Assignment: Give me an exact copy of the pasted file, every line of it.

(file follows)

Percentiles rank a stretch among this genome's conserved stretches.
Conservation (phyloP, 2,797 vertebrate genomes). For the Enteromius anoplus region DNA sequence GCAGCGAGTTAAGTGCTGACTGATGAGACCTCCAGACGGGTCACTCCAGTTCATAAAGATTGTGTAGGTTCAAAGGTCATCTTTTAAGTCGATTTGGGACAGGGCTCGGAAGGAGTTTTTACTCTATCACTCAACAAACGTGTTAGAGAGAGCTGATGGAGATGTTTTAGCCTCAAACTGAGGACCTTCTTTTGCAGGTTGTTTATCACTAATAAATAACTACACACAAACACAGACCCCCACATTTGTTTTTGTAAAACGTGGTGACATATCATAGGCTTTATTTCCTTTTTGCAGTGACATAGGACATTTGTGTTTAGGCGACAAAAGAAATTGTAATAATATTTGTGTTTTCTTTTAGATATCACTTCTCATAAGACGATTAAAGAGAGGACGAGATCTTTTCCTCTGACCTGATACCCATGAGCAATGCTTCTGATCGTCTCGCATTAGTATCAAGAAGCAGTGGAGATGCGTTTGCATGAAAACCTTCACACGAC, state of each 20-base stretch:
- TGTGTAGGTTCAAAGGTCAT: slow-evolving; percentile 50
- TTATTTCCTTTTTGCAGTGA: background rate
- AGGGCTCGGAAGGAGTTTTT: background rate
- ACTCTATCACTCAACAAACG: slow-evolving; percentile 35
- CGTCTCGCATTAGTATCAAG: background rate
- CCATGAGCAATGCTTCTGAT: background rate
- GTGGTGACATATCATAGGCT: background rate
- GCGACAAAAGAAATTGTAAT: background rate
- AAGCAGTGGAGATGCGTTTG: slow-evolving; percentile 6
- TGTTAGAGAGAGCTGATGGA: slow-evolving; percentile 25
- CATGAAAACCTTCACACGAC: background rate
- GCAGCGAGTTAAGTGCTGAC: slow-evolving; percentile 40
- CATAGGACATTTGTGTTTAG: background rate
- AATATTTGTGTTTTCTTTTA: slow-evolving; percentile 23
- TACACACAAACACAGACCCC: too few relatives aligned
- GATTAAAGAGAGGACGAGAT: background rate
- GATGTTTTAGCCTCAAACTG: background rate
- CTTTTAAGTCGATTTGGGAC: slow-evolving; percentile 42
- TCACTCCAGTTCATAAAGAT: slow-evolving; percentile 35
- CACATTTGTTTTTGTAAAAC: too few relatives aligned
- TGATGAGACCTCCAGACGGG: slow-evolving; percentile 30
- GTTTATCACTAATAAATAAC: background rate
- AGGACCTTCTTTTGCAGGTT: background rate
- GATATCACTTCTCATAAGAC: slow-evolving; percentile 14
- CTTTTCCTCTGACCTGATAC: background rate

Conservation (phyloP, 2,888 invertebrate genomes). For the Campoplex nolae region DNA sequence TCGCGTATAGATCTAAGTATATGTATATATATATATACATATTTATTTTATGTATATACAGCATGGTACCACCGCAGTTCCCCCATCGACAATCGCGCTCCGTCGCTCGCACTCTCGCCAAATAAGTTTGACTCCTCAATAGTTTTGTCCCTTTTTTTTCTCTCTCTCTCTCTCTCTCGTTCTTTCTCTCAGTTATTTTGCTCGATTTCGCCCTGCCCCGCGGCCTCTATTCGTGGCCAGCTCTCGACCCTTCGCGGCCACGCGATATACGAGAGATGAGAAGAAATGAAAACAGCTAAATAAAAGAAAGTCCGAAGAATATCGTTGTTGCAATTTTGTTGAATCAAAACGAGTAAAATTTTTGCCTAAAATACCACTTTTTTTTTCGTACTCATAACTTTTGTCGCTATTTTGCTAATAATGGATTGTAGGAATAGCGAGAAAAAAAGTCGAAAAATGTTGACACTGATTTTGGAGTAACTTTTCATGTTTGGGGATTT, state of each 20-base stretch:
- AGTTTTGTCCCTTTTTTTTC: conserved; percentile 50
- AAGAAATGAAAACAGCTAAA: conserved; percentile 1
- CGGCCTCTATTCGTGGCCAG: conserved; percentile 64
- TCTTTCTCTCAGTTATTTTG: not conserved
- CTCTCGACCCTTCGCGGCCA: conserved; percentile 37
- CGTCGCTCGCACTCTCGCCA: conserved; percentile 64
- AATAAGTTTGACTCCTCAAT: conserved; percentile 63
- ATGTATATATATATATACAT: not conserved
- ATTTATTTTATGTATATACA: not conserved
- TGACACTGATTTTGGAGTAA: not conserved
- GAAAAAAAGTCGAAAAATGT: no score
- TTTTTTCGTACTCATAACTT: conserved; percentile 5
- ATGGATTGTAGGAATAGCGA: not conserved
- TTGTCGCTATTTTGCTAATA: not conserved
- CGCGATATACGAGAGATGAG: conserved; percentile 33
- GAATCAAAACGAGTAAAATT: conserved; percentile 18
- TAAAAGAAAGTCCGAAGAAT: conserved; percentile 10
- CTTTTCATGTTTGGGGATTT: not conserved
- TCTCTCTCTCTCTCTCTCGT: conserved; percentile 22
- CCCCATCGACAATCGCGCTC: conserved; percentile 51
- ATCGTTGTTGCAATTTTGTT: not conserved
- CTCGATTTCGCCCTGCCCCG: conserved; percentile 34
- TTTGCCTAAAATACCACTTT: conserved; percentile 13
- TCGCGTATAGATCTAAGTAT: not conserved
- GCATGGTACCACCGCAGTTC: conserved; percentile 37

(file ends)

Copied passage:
Percentiles rank a stretch among this genome's conserved stretches.
Conservation (phyloP, 2,797 vertebrate genomes). For the Enteromius anoplus region DNA sequence GCAGCGAGTTAAGTGCTGACTGATGAGACCTCCAGACGGGTCACTCCAGTTCATAAAGATTGTGTAGGTTCAAAGGTCATCTTTTAAGTCGATTTGGGACAGGGCTCGGAAGGAGTTTTTACTCTATCACTCAACAAACGTGTTAGAGAGAGCTGATGGAGATGTTTTAGCCTCAAACTGAGGACCTTCTTTTGCAGGTTGTTTATCACTAATAAATAACTACACACAAACACAGACCCCCACATTTGTTTTTGTAAAACGTGGTGACATATCATAGGCTTTATTTCCTTTTTGCAGTGACATAGGACATTTGTGTTTAGGCGACAAAAGAAATTGTAATAATATTTGTGTTTTCTTTTAGATATCACTTCTCATAAGACGATTAAAGAGAGGACGAGATCTTTTCCTCTGACCTGATACCCATGAGCAATGCTTCTGATCGTCTCGCATTAGTATCAAGAAGCAGTGGAGATGCGTTTGCATGAAAACCTTCACACGAC, state of each 20-base stretch:
- TGTGTAGGTTCAAAGGTCAT: slow-evolving; percentile 50
- TTATTTCCTTTTTGCAGTGA: background rate
- AGGGCTCGGAAGGAGTTTTT: background rate
- ACTCTATCACTCAACAAACG: slow-evolving; percentile 35
- CGTCTCGCATTAGTATCAAG: background rate
- CCATGAGCAATGCTTCTGAT: background rate
- GTGGTGACATATCATAGGCT: background rate
- GCGACAAAAGAAATTGTAAT: background rate
- AAGCAGTGGAGATGCGTTTG: slow-evolving; percentile 6
- TGTTAGAGAGAGCTGATGGA: slow-evolving; percentile 25
- CATGAAAACCTTCACACGAC: background rate
- GCAGCGAGTTAAGTGCTGAC: slow-evolving; percentile 40
- CATAGGACATTTGTGTTTAG: background rate
- AATATTTGTGTTTTCTTTTA: slow-evolving; percentile 23
- TACACACAAACACAGACCCC: too few relatives aligned
- GATTAAAGAGAGGACGAGAT: background rate
- GATGTTTTAGCCTCAAACTG: background rate
- CTTTTAAGTCGATTTGGGAC: slow-evolving; percentile 42
- TCACTCCAGTTCATAAAGAT: slow-evolving; percentile 35
- CACATTTGTTTTTGTAAAAC: too few relatives aligned
- TGATGAGACCTCCAGACGGG: slow-evolving; percentile 30
- GTTTATCACTAATAAATAAC: background rate
- AGGACCTTCTTTTGCAGGTT: background rate
- GATATCACTTCTCATAAGAC: slow-evolving; percentile 14
- CTTTTCCTCTGACCTGATAC: background rate

Conservation (phyloP, 2,888 invertebrate genomes). For the Campoplex nolae region DNA sequence TCGCGTATAGATCTAAGTATATGTATATATATATATACATATTTATTTTATGTATATACAGCATGGTACCACCGCAGTTCCCCCATCGACAATCGCGCTCCGTCGCTCGCACTCTCGCCAAATAAGTTTGACTCCTCAATAGTTTTGTCCCTTTTTTTTCTCTCTCTCTCTCTCTCTCGTTCTTTCTCTCAGTTATTTTGCTCGATTTCGCCCTGCCCCGCGGCCTCTATTCGTGGCCAGCTCTCGACCCTTCGCGGCCACGCGATATACGAGAGATGAGAAGAAATGAAAACAGCTAAATAAAAGAAAGTCCGAAGAATATCGTTGTTGCAATTTTGTTGAATCAAAACGAGTAAAATTTTTGCCTAAAATACCACTTTTTTTTTCGTACTCATAACTTTTGTCGCTATTTTGCTAATAATGGATTGTAGGAATAGCGAGAAAAAAAGTCGAAAAATGTTGACACTGATTTTGGAGTAACTTTTCATGTTTGGGGATTT, state of each 20-base stretch:
- AGTTTTGTCCCTTTTTTTTC: conserved; percentile 50
- AAGAAATGAAAACAGCTAAA: conserved; percentile 1
- CGGCCTCTATTCGTGGCCAG: conserved; percentile 64
- TCTTTCTCTCAGTTATTTTG: not conserved
- CTCTCGACCCTTCGCGGCCA: conserved; percentile 37
- CGTCGCTCGCACTCTCGCCA: conserved; percentile 64
- AATAAGTTTGACTCCTCAAT: conserved; percentile 63
- ATGTATATATATATATACAT: not conserved
- ATTTATTTTATGTATATACA: not conserved
- TGACACTGATTTTGGAGTAA: not conserved
- GAAAAAAAGTCGAAAAATGT: no score
- TTTTTTCGTACTCATAACTT: conserved; percentile 5
- ATGGATTGTAGGAATAGCGA: not conserved
- TTGTCGCTATTTTGCTAATA: not conserved
- CGCGATATACGAGAGATGAG: conserved; percentile 33
- GAATCAAAACGAGTAAAATT: conserved; percentile 18
- TAAAAGAAAGTCCGAAGAAT: conserved; percentile 10
- CTTTTCATGTTTGGGGATTT: not conserved
- TCTCTCTCTCTCTCTCTCGT: conserved; percentile 22
- CCCCATCGACAATCGCGCTC: conserved; percentile 51
- ATCGTTGTTGCAATTTTGTT: not conserved
- CTCGATTTCGCCCTGCCCCG: conserved; percentile 34
- TTTGCCTAAAATACCACTTT: conserved; percentile 13
- TCGCGTATAGATCTAAGTAT: not conserved
- GCATGGTACCACCGCAGTTC: conserved; percentile 37